A recent Rutgers study found that two common intravenous (IV) iron products used to treat iron deficiency are more likely to cause anaphylactic reactions than the others.
Chintan Dave, lead author of the study and an assistant professor at Ernest Mario School of Pharmacy, said IV iron products are typically recommended for iron-deficient patients who have difficulty orally ingesting iron pills.
He said the origin of the study came from a noticeable lack of research on the risks of allergic reactions to IV iron products.
Dave said the study’s researchers analyzed 167,000 Medicare records of elderly patients who were administered IV iron medication to find patterns in allergic reactions.
He said they looked specifically at patients who used any one of the five most common kinds of iron IV — iron dextran, ferumoxytol, ferric carboxymaltose, ferric gluconate and iron sucrose — and compared the rate of allergic reaction to the type of IV iron medication.
“For the study, the researchers used advanced statistical methods and pharmacoepidemiologic techniques, which are tailor-made for studying the safety and effectiveness of medications using large observational databases,” Dave said.
Iron dextran had the highest incidence of severe allergic reaction with a rate of approximately 10 cases of anaphylaxis per 10,000 iron IV infusions, according to the study. This was followed by ferumoxytol, which had an anaphylaxis incidence rate of four cases per 10,000.
Dave said that these incidence rates are still very low by themselves, but the findings are significant if compared to the different medications’ incidence rates.
Comparatively, the study found that the anaphylaxis incidence rates for ferric carboxymaltose, ferric gluconate and iron sucrose ranged from 0.8 to 1.5 cases of anaphylaxis per 10,000 iron IV infusions.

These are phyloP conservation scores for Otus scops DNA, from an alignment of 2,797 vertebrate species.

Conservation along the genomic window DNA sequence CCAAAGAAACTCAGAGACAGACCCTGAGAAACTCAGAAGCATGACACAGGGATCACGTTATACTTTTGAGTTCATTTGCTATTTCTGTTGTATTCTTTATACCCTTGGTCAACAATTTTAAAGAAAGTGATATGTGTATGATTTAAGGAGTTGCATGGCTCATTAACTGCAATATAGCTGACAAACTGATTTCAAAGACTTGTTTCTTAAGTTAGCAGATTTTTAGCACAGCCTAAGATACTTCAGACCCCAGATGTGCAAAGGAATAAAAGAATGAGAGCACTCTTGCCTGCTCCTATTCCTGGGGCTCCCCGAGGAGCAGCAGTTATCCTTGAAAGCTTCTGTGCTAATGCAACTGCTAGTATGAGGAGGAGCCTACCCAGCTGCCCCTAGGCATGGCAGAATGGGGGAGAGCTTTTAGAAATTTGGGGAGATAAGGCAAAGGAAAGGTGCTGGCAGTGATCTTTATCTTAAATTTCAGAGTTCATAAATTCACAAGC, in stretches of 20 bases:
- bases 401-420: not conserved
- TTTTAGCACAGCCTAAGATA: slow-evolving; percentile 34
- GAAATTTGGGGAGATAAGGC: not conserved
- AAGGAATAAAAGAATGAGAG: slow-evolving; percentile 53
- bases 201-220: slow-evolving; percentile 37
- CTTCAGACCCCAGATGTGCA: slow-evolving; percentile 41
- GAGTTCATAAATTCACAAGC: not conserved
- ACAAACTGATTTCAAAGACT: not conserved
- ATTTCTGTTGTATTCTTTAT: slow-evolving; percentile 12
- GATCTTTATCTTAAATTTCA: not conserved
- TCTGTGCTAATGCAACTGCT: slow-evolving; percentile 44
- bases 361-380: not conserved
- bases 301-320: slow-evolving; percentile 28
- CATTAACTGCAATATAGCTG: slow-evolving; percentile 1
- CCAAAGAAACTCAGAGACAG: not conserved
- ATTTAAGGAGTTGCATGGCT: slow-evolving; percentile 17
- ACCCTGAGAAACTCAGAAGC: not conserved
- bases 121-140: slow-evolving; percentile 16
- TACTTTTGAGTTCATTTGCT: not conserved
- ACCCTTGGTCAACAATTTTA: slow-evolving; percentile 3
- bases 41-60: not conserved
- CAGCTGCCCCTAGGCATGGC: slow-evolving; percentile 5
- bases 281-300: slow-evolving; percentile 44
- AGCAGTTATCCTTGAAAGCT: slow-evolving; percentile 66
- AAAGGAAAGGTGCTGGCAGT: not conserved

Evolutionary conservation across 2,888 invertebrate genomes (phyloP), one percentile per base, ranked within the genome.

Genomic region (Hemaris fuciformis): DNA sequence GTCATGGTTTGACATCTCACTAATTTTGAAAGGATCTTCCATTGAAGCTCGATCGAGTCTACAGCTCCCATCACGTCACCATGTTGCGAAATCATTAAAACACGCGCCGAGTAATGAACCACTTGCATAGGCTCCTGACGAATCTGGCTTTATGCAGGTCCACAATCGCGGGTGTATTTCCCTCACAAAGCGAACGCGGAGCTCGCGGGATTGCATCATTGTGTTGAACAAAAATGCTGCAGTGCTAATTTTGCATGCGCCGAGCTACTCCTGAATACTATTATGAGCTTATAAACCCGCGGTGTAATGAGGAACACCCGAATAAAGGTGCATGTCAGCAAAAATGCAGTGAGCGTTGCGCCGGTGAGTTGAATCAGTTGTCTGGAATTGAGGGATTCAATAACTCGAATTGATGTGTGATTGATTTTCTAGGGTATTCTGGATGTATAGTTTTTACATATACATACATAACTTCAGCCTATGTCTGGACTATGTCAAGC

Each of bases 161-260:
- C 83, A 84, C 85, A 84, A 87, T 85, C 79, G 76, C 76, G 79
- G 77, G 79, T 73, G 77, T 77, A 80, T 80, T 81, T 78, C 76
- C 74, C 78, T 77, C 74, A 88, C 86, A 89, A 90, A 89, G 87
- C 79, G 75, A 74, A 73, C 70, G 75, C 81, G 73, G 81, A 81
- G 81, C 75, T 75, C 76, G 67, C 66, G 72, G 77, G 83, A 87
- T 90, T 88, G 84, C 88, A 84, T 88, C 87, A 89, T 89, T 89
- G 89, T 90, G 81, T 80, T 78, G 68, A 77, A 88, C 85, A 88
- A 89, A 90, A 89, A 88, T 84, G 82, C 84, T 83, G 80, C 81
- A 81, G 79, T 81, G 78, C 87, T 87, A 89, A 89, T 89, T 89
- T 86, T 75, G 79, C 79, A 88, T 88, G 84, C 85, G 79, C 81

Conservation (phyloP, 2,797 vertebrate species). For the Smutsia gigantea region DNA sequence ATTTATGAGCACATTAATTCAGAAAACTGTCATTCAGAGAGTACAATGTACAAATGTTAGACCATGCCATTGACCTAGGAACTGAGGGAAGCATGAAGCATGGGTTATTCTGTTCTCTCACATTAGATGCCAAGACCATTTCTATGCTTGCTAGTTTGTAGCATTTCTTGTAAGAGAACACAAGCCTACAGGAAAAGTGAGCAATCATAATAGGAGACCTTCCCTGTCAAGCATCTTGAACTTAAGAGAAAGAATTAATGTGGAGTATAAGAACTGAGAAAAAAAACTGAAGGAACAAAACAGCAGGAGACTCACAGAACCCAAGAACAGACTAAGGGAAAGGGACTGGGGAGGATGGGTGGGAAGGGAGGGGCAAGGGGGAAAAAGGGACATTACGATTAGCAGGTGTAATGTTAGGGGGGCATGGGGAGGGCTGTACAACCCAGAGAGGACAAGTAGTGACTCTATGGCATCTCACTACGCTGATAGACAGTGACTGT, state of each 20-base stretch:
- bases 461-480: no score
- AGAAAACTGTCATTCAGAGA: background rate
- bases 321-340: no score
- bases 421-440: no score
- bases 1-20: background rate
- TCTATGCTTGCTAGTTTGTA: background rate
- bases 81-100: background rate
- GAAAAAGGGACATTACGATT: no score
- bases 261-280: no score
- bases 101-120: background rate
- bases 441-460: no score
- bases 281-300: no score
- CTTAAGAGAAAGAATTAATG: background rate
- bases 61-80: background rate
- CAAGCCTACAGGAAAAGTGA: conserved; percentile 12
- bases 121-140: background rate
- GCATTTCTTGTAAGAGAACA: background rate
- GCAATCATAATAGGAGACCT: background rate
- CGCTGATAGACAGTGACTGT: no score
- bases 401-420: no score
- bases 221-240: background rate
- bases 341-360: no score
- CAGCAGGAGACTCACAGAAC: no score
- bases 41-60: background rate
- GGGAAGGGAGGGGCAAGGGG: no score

“We conclude by saying that the rates of anaphylaxis were very low with all IV iron products, but three- to eight-fold greater for iron dextran and ferumoxytol compared with iron sucrose,” Dave said.
While the exact reason why some IV iron products can cause anaphylaxis is yet to be confirmed, it could be related to the composition of the different formulations themselves, according to the study.
All IV iron formulations are made up of a carbohydrate shell covering an iron core, but the characteristics of the shell can change depending on the product. Products containing substances like dextran may have greater capacity for causing anaphylaxis, according to the study.
Dave said that this study’s findings correspond with prior data pointing to some IV iron medications increasing the likelihood of anaphylaxis. Though deciding what IV iron product a patient should use involves evaluating other factors in addition to anaphylaxis risk, he said.
“These (deciding) factors include not only the risk of anaphylaxis but also other factors such as the clinical indication, number of IV iron administrations required, risk of other adverse reactions and cost,” Dave said.
The study also acknowledged its own limitations, stating that it has only assessed the risk of anaphylaxis based on older adults using Medicare, and its conclusions may not directly apply to younger IV iron users, who are generally at less risk of anaphylaxis.
“Our investigation offers an important step in understanding the differences in the risk for anaphylaxis due to IV iron use,” the study said. “By clarifying the risk for this rare but severe adverse reaction, this information can contribute to the choice of IV iron preparations.”